Directed by: Gordon Douglas
Written by: Ted Sherdeman, Russell Hughes (story by George Worthing Yates)
Starring: James Whitmore, Edmund Gwenn, Joan Weldon, James Arness
One of the most charming things about classic science fiction films is that many of them were somehow able to reflect the real fears and concerns of western society, but project it onto something so mundane and have it be so horrifying. Them! does just that, taking America’s post-war blues and fears of atomic weapons and using giant monster ants to get the message across. While it may sound goofy all these years later, Them! has been remembered as one of the great pieces of 1950’s sci-fi for a reason. Prolific child-star turned director Gordon Douglas was the perfect fit for an ambitious B-project like Them! Douglas had previously directed dozens of films of various genre, size, and scope, but found arguably his greatest success with this Warner Brothers produced science fiction allegory. The film starred big screen heavy hitters like the Academy Award nominated James Whitmore and future Gunsmoke television star James Arness. In a classic bit of movie magic, Whitmore was forced to wear lifts in his shoes to compensate for his utterly average height when standing next to the taller Arness. As a short man myself, I feel every bit of James Whitmore’s humiliating pain. The two relatively big name actors, a competent director, and groundbreaking and innovative special effects led to Them! becoming Warner Brothers’ biggest success of the year, and would ultimately help the film cement its place in sci-fi and horror history. It made $2.2 million at the box office, and helped to kick-start generations of “creature features”, often imitating but never duplicating the critical and commercial success of Them! The Academy Awards honored the film’s special effects with a nomination for Best Special Effects, but the award ultimately went to the bigger budget screen adaptation of 20,000 Leagues Under the Sea.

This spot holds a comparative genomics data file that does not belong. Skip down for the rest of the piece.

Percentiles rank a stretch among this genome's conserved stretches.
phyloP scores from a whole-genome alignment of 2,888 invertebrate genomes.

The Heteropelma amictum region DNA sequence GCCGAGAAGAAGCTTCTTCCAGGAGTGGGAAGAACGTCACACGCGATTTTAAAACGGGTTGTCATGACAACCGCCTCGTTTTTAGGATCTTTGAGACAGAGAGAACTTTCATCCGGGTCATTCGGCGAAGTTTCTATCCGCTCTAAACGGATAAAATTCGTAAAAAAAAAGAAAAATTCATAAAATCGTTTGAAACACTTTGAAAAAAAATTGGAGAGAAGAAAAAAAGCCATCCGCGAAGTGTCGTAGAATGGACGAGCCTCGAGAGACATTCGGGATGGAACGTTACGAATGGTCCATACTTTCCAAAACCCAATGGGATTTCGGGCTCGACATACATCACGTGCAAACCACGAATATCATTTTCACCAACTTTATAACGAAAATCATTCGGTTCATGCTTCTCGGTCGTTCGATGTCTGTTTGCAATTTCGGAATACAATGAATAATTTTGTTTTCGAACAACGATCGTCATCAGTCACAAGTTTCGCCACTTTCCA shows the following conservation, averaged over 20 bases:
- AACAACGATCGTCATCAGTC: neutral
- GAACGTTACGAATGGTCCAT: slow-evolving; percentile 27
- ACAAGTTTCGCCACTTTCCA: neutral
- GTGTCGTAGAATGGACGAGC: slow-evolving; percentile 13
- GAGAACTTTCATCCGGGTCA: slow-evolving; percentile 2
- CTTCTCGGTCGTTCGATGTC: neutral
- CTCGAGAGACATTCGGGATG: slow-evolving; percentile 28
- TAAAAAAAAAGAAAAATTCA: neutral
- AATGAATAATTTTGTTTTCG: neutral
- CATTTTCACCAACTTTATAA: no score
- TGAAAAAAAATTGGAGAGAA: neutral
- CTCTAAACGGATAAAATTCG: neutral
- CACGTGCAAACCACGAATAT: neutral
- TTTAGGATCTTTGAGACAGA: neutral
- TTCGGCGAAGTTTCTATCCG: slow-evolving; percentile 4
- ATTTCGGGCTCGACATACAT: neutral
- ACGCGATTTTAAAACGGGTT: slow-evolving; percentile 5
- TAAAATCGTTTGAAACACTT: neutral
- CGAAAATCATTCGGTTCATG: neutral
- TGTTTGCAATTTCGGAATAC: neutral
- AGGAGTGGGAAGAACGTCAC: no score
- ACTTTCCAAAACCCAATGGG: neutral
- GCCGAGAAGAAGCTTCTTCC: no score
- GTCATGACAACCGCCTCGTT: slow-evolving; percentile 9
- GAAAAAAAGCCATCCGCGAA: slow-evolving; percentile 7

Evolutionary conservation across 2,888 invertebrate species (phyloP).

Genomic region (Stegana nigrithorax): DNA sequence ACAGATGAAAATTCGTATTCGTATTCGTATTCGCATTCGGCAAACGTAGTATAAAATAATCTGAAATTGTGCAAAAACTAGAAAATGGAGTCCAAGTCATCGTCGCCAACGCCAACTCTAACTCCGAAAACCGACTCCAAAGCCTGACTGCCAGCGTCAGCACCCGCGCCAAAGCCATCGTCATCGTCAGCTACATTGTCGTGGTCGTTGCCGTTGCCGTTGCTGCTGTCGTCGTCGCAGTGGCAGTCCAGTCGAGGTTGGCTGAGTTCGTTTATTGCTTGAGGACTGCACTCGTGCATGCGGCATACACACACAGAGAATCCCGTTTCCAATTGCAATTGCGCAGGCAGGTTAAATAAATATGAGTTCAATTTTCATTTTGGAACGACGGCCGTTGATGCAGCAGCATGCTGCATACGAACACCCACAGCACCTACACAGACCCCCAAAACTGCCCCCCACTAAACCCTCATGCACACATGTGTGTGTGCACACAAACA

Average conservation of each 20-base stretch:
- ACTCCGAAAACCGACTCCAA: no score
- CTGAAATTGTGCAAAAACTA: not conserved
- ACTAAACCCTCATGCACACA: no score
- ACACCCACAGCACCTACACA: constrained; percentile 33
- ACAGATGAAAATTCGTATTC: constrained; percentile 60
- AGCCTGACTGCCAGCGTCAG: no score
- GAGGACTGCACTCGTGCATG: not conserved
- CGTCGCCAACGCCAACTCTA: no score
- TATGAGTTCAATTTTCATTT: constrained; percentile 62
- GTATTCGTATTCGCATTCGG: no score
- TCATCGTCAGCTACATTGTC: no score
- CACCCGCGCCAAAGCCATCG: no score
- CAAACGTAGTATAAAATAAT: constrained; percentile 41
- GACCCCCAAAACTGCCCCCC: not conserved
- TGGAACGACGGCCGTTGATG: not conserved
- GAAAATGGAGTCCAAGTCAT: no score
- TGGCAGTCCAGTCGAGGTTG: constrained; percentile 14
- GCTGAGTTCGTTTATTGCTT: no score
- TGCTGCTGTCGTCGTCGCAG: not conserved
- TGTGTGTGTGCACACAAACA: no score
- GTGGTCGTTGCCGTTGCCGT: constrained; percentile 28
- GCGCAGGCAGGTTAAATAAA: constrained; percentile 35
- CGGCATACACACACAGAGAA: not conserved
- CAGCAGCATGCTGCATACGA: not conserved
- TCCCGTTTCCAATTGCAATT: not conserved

Them! starts with two police officers finding a small girl wandering around the hot New Mexico desert. The young girl is in shock, so the two officers get her to safety and begin to retrace her steps. After finding no sign of the girl’s family, the girl hears a high-pitched squeal carried by the wind, unbeknownst to the officers around her. Sergeant Ben Peterson (James Whitmore) is one of the responding officers to the scene of a general store that has been completely decimated from the outside. The owner is found dead, and a large barrel of sugar is found smashed to pieces. His partner Ed Blackburn (Chris Drake) is killed by an unknown entity while Peterson is filing a report away from the general store. The deaths of the general store owner and Trooper Blackburn pique the curiosity of the FBI, who sends Special Agent Robert Graham (James Arness) to aid in the investigation. Dr. Harold Medford (Edmund Gwenn) and his daughter Dr. Pat Medford (Joan Weldon) join Graham on the trip. Dr. Medford is able to revive the small girl from her catatonic state, prompting her to scream the words “them!” over and over without any sort of explanation. The team soon comes face to face with the source of all the chaos in the New Mexico desert, a colony of genetically mutated giant ants. The first encounter ends after the use of an automatic machine gun, but the group learns that the creature was merely a forager from the colony. A plan is concocted to gas the ants out of their nest with the use of cyanide, with the team descending into it in order to eliminate any leftover ants. While inside, Dr. Pat Medford discovers that two queens had hatched and escaped from the nest to establish new colonies. Can the team stop them with the power of brute human force, or will the mutated ants prove too much to bear? Find out in 1954’s Them!